One thing I like about the United Methodist Church is that it has a rich history of social action. Methodist church members have often taken controversial positions on social issues such as the slave trade, smuggling, cruel treatment of prisoners, temperance, etc. In the early days of our country you could find Methodists in prisons ensuring humane treatment of prisoners, running orphanages, and feeding the poor. These positions haven’t always been popular or unanimous. For example, the issue of holding slaves split the church before the Civil War into the Methodist Church North and the Methodist Church South. But the idea of working to improve the social condition of all members of society has persisted in our denomination.
The first social creed in our history was adopted by the Methodist Episcopal Church (North) in 1908. After the Methodist Church and the Evangelical United Brethren Church united in 1968, the United Methodist Church adopted a new statement of Social Principles which is revised at each General Conference. These principles are NOT considered church law. They are, however, a prayerful attempt to address social issues of our time from a biblical and theological foundation. Because social issues change with time, they are revised every 4 years as needed.
I will be the Social Action Coordinator for our UMW unit this year. In reading through the training materials from our conference, I found one statement that I really like. The Women’s Division Directors take positions in agreement with the position of The United Methodist Church as found in The Book of Discipline and The Book of Resolutions. However, in the training materials, they make it clear that “The Women’s Division speaks to United Methodist Women, not for them.” They don’t elaborate on this statement, but they acknowledge that opinions and positions within any group of women, or I would add church members, will vary. Taking action on social issues often requires political action. Any group of people, such as a church, will have members with varying political positions. We should respect these differences.
I have been in other churches where there was pressure to conform to specific political positions. I personally can’t stand this and feel it has no place in any church. Talking about values and issues related to human experience, in my opinion, is within the purview of the church. Translating those values into telling people how to vote, or implying that they are any less of a Christian if they have a different viewpoint are again, in my opinion, off limits. (Besides, there are those little issues of “separation of church and state” and tax exemptions.) In my experience, this is not a problem at our church. I’m thankful for this, although I do enjoy reasonable discussion and differences of opinion, as long as the discussion is respectful of all opinions.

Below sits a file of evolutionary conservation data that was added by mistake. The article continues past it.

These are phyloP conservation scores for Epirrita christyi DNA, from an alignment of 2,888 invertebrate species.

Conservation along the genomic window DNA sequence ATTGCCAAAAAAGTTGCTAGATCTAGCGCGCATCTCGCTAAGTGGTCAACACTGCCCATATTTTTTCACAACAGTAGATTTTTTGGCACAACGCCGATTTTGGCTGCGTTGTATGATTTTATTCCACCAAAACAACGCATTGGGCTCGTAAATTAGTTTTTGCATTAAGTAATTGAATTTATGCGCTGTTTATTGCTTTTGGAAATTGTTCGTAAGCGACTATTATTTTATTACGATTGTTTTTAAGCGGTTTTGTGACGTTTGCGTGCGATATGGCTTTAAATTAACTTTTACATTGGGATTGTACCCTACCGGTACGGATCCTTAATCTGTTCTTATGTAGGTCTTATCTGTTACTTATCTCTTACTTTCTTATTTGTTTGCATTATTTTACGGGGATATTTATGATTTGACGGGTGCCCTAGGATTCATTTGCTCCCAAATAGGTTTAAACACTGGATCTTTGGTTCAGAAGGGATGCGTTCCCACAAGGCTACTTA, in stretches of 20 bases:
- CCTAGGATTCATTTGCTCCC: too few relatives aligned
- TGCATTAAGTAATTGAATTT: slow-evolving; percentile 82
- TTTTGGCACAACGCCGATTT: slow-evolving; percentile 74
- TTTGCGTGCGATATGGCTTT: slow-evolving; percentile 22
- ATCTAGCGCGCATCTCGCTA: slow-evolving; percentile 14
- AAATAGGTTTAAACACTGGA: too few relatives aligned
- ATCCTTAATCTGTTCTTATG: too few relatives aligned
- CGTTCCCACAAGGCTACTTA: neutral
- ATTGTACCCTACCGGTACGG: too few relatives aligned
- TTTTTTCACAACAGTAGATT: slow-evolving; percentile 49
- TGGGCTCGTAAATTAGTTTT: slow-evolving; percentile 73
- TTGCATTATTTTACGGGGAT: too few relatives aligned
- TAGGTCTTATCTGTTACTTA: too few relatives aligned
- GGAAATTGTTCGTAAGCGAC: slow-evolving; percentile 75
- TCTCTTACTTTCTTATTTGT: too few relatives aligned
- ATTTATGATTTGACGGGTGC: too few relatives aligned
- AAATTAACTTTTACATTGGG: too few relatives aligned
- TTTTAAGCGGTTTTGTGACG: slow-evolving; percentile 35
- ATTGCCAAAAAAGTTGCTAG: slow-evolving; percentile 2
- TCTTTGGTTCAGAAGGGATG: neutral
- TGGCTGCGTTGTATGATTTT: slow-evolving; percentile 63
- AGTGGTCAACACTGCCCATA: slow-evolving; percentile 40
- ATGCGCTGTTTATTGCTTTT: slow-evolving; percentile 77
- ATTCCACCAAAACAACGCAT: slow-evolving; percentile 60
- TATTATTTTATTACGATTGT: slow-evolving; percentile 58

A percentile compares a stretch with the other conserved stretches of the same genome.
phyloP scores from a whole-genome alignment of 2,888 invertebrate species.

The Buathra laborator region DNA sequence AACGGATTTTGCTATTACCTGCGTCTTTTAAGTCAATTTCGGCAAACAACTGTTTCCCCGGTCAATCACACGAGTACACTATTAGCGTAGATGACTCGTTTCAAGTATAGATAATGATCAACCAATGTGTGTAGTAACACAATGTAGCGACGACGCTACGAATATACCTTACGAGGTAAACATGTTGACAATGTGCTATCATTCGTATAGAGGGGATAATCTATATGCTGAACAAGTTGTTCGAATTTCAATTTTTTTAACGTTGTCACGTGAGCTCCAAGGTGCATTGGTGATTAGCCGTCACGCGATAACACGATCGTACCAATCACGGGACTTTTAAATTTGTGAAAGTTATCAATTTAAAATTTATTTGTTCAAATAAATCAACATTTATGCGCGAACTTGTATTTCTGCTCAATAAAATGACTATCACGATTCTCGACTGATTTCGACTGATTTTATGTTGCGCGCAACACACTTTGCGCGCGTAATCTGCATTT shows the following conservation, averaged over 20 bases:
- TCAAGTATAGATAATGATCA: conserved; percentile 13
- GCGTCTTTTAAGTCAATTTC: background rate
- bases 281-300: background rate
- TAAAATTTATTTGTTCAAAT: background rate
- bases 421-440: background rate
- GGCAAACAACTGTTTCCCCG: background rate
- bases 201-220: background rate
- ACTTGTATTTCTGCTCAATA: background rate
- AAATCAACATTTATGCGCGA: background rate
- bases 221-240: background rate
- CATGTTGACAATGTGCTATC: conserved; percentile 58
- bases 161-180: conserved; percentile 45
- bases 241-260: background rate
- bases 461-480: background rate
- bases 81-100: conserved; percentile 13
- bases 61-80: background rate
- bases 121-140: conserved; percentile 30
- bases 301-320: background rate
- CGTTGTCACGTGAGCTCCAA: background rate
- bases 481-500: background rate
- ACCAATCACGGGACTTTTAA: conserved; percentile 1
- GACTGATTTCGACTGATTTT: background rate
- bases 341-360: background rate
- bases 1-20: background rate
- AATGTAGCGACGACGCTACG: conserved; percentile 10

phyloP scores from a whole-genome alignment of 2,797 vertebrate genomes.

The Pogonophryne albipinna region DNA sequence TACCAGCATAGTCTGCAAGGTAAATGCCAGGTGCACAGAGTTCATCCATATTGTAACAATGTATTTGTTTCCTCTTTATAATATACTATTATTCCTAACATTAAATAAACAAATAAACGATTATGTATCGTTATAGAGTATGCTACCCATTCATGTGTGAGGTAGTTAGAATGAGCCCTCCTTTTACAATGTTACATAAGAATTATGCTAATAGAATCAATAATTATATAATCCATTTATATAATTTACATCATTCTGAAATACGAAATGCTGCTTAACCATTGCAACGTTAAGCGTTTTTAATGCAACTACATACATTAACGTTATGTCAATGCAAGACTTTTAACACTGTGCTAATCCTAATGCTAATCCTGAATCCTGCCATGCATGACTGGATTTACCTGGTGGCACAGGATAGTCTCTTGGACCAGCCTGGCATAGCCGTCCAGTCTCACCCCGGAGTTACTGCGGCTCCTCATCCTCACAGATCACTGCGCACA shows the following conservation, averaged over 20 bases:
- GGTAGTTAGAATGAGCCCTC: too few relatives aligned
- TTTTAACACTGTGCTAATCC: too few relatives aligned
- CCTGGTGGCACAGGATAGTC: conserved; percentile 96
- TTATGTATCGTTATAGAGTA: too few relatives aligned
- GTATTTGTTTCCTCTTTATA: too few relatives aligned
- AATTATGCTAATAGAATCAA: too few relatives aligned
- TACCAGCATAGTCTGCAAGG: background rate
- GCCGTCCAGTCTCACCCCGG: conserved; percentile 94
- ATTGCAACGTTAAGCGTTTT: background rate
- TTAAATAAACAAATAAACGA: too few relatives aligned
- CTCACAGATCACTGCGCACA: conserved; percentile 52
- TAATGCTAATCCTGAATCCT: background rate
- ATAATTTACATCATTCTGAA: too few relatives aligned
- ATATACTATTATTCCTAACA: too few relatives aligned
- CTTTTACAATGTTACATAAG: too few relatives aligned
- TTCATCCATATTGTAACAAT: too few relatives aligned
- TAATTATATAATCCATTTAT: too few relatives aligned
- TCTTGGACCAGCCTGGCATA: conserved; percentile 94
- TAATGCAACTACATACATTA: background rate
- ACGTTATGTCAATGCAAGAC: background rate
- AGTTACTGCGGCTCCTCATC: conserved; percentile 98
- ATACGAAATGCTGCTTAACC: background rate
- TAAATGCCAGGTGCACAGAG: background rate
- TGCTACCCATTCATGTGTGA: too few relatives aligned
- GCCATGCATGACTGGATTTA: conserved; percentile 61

Over the next few weeks, I will be writing posts about the Social Principles of The United Methodist Church. I will make every attempt to summarize them accurately. My intention with these posts will NOT be to offer my opinion, just a summary of the principle, however, I am human. In each post I’ll put the link to the official principles and other resources so that you can read for yourself. You might agree or not with my interpretation, or with the principle itself. Please feel free to comment, with agreement, disagreement, a different interpretation, etc. That’s the beauty of our church, you are welcome whether you agree or not.
The United Methodist Social Creed
We believe in God, Creator of the world; and in Jesus Christ, the Redeemer of creation. We believe in the Holy Spirit, through whom we acknowledge God’s gifts, and we repent of our sin in misusing these gifts to idolatrous ends.
We affirm the natural world as God’s handiwork and dedicate ourselves to its preservation, enhancement, and faithful use by humankind.
We joyfully receive for ourselves and others the blessings of community, sexuality, marriage, and the family.
We commit ourselves to the rights of men, women, children, youth, young adults, the aging, and people with disabilities; to improvement of the quality of life; and to the rights and dignity of all persons.
We believe in the right and duty of persons to work for the glory of God and the good of themselves and others and in the protection of their welfare in so doing; in the rights to property as a trust from God, collective bargaining, and responsible consumption; and in the elimination of economic and social distress.
We dedicate ourselves to peace throughout the world, to the rule of justice and law among nations, and to individual freedom for all people of the world.
We believe in the present and final triumph of God’s Word in human affairs and gladly accept our commission to manifest the life of the gospel in the world. Amen.
© The United Methodist Church
Comments on this blog are moderated and I reserve the right to not publish comments that contain ad hominem attacks, use language that is not appropriate for a church forum, and of course spam.